John John Brown’s streaming only release, Americana Comics, is newly up on Spotify now. A collection of well-crafted “storytelling songs inspired by real people” populate this release. Each of the seven songs has also been recreated as a comic book available through his website here: http://johnjohnbrown.com.
Americana Comics features John John Brown on vocals and acoustic guitar with assistance from Andy Stack (electric guitar, mandolin, vocals), Jacob Silver (upright bass), Konrad Meissner (drums), and Jeremy Baum (B3 organ).
“On Black Friday I Met Jesus” kicks of this set with a fittingly somber mood for the subject matter as a schizophrenic watches as Jesus as watches “as people ripped each other into pieces over 40 inch TVs and house supplies” at local Walmart. Jesus shares wisdom, as he should, “all them lost people would be alright if they just soaked in a little starlight”.
“Where the Good Buzz Goes” hits its stride with a traveling backbeat that matches the walking man at the center of the story, “two cold beers and he’s back on the road”. “Graduation Day” nods to early rock and roll influences on country duets.
“Mary” presents another down and out story of an overweight women with “hairy arms and a mole on her cheek”, but who “beneath all that weight she carries there’s a little girl still dancing in the creek.” There’s a familiar bittersweet sadness lingering on John John’s voice as he presents a story about pervasiveness of dreams let go and a life unfulfilled.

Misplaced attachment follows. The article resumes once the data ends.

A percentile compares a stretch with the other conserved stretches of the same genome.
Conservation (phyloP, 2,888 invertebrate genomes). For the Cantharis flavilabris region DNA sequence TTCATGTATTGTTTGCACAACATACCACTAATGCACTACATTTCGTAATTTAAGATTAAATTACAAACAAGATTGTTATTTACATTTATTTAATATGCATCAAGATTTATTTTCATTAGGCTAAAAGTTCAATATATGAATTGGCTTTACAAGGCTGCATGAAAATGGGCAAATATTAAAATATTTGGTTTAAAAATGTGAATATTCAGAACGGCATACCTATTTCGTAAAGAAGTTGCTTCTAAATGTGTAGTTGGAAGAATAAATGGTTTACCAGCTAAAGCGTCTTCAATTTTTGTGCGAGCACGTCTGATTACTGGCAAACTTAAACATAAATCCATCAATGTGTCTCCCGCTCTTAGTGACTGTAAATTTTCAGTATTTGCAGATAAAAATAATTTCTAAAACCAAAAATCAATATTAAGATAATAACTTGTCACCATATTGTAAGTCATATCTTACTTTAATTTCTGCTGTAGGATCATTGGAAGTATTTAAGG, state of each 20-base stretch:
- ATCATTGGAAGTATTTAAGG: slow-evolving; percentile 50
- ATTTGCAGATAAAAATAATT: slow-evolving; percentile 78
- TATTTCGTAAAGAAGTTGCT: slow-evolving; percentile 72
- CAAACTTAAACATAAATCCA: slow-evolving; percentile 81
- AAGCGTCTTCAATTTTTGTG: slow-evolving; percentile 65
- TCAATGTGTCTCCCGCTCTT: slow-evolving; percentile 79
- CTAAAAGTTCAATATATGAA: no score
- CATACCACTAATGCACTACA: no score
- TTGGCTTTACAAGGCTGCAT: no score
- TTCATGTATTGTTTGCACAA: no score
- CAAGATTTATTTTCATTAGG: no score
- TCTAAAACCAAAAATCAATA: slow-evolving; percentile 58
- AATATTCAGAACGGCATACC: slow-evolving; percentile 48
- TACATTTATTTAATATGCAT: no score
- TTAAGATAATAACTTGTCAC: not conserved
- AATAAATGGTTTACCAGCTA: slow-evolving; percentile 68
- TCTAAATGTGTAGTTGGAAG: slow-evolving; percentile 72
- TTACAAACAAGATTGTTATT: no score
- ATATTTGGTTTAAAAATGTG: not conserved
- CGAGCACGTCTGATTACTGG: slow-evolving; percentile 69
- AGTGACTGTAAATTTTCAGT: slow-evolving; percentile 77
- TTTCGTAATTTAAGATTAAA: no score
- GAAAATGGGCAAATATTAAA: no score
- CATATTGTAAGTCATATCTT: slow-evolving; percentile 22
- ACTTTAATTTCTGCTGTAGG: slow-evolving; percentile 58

Driven by a bouncing banjo, “Armadillo Song” finds John John and company taking a turn at the playful; a welcomed reprieve from the sorrowful stories that populate America and Americana Comics. “Yossi the Balloon Man” recalls John Prine’s lyrical cadence while album closer, “Big Old Beard”, leans more toward the traditional with fiddle accompaniment. Both “Yossi” and “Beard” balance a mix of joy and sorrow for what we gain and lose through the course of a lifetime lived well or ill.
John John Brown’s Americana Comics presents the tragedy that is human existence in modern American mixed with a silver lining of hope. Even with or possible in spite of the tortured souls that populate Americana Comics, on “Big Old Beard” John John finds solstice in the close personal relationships of life as he sings, “I love you my beautiful wife.”
Pick up a copy of the Americana Comics comic books and stream the accompanying songs on Spotify for a multimedia storytelling experience. http://johnjohnbrown.com